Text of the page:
Late to the dinner party watching the very solid NBC series "Hannibal." Still three episodes to go, so no spoilers.
The show is skillfully crafted at just about every level. The orchestration of its "workplace drama" approach to creating the backstory of Lector and Graham, who at this early stage are colleagues, enables their by-play as a mutual-admiration team of agitated crime-solvers. It would be fun to think of Hugh Dancy as an Aspie Watson to Mads Mikkelson's super-elegant, flesh-eating Holmes, but in practice the characters and the amount of screen time they receive are carefully balanced. Neither is sidekick to the other.
I like the fact that show is made in a continually overcast Canada, the nation that supplied the crucial drizzly atmosphere of the early seasons of "The X-Files." Also the fact that it's being produced in European-style 13-episodes seasons, which mandates tight, padding-free storytelling with a clear arc. It's consistently clever. There are images and situations that resonate with earlier installments of the Lector saga, such as a the glass-walled asylum cells introduced in "Silence of the Lambs," this time inhabited by a special guest psychopath played by a puffy Eddie Izzard.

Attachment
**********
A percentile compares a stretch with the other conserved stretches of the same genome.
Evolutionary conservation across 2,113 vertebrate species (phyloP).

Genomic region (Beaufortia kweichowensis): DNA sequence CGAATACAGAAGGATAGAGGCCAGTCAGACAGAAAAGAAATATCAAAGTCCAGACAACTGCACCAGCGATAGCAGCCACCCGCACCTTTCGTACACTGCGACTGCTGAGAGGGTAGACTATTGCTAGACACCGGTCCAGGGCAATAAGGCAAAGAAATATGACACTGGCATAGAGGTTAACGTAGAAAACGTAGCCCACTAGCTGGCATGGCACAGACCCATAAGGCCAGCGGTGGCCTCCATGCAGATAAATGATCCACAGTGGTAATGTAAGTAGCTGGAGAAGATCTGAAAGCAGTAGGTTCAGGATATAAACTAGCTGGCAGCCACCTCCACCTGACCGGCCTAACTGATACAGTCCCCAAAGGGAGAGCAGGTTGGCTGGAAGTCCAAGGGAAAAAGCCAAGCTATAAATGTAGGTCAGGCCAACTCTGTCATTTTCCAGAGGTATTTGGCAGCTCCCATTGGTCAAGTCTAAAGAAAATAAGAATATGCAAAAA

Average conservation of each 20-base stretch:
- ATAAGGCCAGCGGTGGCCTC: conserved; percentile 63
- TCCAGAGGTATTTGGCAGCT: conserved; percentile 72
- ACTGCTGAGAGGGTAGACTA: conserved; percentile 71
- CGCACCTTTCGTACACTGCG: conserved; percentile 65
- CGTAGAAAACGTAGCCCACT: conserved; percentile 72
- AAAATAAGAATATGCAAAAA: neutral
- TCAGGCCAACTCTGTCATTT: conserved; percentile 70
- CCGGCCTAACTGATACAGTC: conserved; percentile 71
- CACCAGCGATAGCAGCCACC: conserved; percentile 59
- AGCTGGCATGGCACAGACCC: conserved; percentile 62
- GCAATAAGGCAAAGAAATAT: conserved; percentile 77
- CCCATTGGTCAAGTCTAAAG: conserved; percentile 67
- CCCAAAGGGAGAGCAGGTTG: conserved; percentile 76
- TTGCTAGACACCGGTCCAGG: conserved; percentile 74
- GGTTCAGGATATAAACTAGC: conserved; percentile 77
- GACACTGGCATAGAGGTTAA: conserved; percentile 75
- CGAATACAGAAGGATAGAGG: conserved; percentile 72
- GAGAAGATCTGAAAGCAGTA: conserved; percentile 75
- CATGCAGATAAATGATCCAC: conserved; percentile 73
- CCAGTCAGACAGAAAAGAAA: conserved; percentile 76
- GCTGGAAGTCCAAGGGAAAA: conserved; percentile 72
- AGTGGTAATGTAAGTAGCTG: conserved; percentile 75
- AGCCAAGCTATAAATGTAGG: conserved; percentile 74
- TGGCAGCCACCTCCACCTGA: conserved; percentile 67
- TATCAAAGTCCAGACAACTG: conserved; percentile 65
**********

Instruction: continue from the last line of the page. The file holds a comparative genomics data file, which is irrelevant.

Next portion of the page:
Show's not in a hurry to reveal Lector's secret to the other characters. This gives the central wary friendship between Will and Hannibal some of the will-they-or-won't-they tension of a rom com crime show like "Castle." We fear, as fans of that show did, that when the true character of the relationship emerges, a lot the fizz will fizzle away.
Of course it's a running gag that the dinner invitation everybody else on the team wants is Hannibal's, to one of his elaborate sit-down feasts. ("What's this I'm putting into my mouth?" "Rabbit.") The show's food stylist blogs here about the suggestively chunky and organic looking food-art meals she creates for these occasions, effectively representing the stylistic consistency of Lector's various creative enterprises.